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I have bought a new ssd (240GB). I'd like to copy my system there and start using it. So far I had only one 3TB disk, which is composed of (from gparted):
/dev/sda5 - unknown (977KiB) flags: bios_grub
/dev/sda1 - ntfs (1TiB)
/dev/sda2 - ext4 (1TiB)
/dev/sda3 - ntfs (766.58GiB)
/dev/sda4 - ext4 (27.94GiB, the system)
sdb - unallocated (no fs).
I'd like to copy the sytem to my new hard drive, which is /dev/sdb. I have initialized its new partition table with msdos, so it's ready to use I guess.
I am opened to suggestions as to how many partitions I should create, but I think one for everything (/) is enough, so I want the whole system to be copied to sdb and the rest of the space available there should be part of the new partition (so say, the system is currently using 12 of the 27GB available, and then on the ssd it would be 12 of the 250 available).
hi, thanks for the answer. Could you elaborate on the options please ? I knew dd was to be used (as hinted in the title) but not how to use it. bs is the block size, right? Does it matter if that's not the block size of /dev/sda ? Also, what is notrunc, noerror ? And more importantly, /dev/sda is larger than /dev/sdb. Is that not an issue ?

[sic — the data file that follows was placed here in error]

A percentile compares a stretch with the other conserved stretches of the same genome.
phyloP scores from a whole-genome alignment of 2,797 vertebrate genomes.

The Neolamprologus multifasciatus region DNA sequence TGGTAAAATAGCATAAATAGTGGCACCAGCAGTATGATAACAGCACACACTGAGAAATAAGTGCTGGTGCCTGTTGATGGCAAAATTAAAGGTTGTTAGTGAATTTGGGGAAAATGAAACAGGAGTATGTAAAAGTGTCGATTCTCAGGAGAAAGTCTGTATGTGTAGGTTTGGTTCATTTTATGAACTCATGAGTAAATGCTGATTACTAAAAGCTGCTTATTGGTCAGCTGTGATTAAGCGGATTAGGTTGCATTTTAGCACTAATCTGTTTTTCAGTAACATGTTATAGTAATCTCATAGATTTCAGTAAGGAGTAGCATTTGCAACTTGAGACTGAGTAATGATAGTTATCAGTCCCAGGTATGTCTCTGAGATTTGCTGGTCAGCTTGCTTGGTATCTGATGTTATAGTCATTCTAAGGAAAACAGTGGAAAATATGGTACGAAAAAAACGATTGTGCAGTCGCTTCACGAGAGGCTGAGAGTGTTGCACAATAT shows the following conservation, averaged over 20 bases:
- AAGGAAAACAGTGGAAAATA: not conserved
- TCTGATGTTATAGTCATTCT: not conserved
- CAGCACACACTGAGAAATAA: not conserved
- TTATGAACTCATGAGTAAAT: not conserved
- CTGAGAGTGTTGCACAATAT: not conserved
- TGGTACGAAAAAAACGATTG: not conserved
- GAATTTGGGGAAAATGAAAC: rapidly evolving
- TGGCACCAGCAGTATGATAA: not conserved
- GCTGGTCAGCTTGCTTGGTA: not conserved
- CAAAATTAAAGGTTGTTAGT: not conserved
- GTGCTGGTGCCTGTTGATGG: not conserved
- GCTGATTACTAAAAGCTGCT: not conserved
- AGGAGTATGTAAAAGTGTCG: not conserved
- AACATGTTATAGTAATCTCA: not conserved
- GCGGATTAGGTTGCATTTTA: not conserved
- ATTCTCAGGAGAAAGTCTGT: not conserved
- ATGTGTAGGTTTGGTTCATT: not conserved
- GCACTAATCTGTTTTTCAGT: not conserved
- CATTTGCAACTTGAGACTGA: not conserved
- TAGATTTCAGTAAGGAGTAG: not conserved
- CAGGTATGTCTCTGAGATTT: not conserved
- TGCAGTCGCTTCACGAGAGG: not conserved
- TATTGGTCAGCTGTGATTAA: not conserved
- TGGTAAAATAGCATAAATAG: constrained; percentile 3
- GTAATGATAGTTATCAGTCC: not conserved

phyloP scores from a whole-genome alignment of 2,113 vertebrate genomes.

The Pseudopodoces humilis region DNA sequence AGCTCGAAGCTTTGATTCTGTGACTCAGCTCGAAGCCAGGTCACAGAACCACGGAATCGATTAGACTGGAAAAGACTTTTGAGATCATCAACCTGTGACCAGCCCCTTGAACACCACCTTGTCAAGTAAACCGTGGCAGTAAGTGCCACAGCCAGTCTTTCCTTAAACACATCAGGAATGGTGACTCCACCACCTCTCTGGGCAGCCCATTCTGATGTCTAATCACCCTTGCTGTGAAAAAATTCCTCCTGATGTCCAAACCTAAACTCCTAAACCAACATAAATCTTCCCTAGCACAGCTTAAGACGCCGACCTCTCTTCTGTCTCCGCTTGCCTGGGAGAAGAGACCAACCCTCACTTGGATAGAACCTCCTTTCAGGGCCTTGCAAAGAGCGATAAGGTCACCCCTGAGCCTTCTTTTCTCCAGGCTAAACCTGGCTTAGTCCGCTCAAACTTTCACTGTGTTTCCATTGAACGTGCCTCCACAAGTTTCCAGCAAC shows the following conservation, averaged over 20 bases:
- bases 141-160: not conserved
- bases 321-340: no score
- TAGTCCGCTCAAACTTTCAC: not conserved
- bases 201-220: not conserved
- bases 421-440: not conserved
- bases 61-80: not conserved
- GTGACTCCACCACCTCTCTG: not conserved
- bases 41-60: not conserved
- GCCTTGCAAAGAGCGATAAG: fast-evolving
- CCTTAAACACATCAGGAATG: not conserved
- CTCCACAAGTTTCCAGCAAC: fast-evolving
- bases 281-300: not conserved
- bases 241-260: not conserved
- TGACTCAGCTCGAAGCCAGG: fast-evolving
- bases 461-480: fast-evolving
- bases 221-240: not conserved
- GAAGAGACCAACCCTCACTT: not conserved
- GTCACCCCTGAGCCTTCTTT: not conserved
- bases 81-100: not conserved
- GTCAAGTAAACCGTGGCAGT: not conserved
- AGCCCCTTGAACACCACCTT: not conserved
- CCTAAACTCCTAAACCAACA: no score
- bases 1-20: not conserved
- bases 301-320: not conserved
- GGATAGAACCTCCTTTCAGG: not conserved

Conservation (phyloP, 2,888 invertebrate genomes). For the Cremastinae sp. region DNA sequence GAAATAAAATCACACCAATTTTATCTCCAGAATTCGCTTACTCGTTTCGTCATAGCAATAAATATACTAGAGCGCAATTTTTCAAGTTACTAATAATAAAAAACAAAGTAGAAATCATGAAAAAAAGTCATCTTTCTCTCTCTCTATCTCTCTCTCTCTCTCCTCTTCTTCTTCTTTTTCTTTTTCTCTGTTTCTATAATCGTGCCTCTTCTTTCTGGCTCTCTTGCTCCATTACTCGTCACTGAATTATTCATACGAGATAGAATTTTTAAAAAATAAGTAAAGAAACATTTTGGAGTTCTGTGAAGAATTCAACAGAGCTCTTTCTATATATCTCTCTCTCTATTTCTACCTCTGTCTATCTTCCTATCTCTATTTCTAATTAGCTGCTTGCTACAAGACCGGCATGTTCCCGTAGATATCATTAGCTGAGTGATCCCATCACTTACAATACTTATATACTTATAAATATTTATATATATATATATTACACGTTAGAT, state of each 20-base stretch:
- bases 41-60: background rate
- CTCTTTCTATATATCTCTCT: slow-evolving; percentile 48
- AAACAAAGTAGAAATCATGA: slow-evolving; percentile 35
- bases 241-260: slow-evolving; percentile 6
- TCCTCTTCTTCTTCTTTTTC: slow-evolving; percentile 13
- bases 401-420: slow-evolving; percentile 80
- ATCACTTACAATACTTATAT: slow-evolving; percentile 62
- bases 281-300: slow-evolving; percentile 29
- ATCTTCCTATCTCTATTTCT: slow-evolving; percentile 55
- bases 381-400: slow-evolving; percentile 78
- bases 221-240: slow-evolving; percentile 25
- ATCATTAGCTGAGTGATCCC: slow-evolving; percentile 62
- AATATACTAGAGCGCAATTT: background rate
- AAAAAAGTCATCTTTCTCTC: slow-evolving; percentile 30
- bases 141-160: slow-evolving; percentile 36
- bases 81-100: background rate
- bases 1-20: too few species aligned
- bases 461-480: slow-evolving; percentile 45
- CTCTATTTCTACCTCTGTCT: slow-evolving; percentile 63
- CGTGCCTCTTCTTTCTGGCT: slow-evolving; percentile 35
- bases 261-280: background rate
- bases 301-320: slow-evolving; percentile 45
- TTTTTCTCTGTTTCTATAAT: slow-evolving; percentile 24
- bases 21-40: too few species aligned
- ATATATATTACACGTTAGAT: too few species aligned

I knew dd was to be used so what I wanted is not just a copy-pasted answer but rather an answer that corresponds to my issue. I'm not a developer and I don't want to make a mistake, my system/data is at risk.
Oh the new disk is smaller, didn't pick up on that, well then you can't use this
You could just clone the sda4 and sda5 also using dd and in this case clone the partitions.
Create them on the SSD, at same size, then use dd for it: dd if=/dev/sda4 of=/dev/sdb4 bs=4096 conv=notrunc,noerror
So suming up, I have to create a new partition of sdb first, to the exact same size of sda4, and then use dd if=/dev/sda4 of=/dev/sdb1 bs=4096, right ?
What's the bs=4096, is it significant ? What if sdb1 or sda4 is not of size 4066?
And what is sda5, should it be copied too ?
Here a DD guide: http://www.linuxquestions.org/questi...ommand-362506/.
Also take a look at Clonezilla.
Do you have 2 systems installed? Windows and GNU/Linux? My suggestion is to use about 3 partitions(if you want to keep things really simple), if you do have dual boot, so for your GNU/Linux side, / and swap(same size of you RAM for swap, some people might think different on this one thou), still you could use the swap partition on your HDD(if you plan to keep both) also it is a good idea to have your temp directories mounted on tmpfs(or on your HDD), for your Windows just 1 partition.
Here one good reading about partitions: http://linuxmafia.com/~karsten/Linux...partition.html
Normally when I set up partitions I create 4: /boot, /, swap and /home, but that is me, some people like to have some other partitions for other things.